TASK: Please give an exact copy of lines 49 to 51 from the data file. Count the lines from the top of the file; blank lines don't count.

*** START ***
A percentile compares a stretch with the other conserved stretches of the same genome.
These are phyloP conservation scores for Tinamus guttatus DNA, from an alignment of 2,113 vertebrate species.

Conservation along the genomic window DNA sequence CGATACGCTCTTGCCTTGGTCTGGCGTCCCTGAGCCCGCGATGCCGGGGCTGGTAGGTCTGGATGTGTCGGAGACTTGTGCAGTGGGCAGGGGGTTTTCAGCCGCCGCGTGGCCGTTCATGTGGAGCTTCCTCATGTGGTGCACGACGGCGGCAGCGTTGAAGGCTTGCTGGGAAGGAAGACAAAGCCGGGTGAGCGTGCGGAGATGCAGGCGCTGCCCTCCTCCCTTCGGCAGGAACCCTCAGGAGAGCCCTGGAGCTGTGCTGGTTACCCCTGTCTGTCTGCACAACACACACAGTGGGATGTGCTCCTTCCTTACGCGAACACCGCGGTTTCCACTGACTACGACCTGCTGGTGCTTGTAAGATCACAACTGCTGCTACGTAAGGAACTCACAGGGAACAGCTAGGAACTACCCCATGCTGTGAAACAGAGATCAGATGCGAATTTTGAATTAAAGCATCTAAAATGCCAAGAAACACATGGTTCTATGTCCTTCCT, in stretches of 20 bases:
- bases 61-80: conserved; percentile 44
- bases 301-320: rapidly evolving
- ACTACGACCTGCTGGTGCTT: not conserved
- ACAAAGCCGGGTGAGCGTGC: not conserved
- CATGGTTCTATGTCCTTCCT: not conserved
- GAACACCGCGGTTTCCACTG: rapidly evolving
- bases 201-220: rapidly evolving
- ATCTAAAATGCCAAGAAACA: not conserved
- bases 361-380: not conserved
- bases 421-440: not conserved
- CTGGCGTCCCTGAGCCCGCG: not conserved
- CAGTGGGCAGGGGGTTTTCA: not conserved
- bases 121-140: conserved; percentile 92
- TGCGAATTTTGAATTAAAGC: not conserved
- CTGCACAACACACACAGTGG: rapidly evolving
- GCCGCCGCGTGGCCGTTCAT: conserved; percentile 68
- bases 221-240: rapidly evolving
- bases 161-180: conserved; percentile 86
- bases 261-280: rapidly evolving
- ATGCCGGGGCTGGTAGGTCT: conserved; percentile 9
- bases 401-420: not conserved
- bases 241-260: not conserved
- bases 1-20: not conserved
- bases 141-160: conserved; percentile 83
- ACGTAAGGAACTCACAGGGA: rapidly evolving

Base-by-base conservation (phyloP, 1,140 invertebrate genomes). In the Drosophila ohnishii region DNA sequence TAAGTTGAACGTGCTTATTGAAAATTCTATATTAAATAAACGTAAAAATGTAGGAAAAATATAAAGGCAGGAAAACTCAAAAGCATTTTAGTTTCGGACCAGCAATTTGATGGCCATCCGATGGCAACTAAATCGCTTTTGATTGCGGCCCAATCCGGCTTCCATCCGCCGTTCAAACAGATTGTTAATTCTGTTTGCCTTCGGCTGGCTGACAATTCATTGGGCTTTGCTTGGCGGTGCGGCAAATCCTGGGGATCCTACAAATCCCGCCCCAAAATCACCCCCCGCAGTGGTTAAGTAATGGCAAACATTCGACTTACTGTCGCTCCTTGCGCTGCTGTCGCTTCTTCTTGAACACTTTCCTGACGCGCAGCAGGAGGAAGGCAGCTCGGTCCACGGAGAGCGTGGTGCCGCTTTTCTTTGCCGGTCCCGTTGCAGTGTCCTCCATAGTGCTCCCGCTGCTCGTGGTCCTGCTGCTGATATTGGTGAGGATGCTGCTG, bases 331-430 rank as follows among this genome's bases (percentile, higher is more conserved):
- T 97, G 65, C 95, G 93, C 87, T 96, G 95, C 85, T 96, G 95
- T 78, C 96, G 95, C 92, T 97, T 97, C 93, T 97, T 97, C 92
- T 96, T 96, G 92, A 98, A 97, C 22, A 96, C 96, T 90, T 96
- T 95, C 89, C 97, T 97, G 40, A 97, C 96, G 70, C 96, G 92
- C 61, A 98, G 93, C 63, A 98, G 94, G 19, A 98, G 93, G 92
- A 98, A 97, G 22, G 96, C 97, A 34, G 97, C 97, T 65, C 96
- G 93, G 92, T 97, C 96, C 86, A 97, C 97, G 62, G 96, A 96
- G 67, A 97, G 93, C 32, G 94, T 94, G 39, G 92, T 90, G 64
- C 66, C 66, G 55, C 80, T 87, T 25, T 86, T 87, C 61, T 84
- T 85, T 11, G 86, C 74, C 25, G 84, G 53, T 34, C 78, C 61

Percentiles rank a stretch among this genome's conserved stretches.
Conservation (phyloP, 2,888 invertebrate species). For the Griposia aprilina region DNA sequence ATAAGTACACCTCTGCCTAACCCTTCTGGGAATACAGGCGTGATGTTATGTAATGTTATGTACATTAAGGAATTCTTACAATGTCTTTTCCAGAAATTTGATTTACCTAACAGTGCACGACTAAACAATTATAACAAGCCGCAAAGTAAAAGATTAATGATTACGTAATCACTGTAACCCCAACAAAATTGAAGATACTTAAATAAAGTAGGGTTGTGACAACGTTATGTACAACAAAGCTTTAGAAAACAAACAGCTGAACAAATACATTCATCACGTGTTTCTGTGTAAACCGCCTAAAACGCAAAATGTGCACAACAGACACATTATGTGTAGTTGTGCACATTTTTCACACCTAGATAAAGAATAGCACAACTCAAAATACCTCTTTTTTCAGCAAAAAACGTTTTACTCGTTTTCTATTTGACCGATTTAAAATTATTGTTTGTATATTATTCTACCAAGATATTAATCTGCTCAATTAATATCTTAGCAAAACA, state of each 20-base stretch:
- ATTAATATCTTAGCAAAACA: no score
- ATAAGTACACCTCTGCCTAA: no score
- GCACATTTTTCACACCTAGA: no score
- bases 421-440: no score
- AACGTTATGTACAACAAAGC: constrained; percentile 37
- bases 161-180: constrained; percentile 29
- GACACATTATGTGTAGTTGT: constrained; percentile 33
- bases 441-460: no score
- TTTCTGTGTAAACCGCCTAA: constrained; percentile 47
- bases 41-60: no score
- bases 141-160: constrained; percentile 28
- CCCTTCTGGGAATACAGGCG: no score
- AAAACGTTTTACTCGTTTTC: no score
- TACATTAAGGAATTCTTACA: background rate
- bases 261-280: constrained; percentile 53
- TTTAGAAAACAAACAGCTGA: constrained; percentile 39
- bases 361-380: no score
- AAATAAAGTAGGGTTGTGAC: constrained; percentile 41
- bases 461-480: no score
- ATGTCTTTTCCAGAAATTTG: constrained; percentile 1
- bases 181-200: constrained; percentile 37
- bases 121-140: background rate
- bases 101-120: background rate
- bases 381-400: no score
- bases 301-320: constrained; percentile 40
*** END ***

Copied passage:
- bases 441-460: no score
- TTTCTGTGTAAACCGCCTAA: constrained; percentile 47
- bases 41-60: no score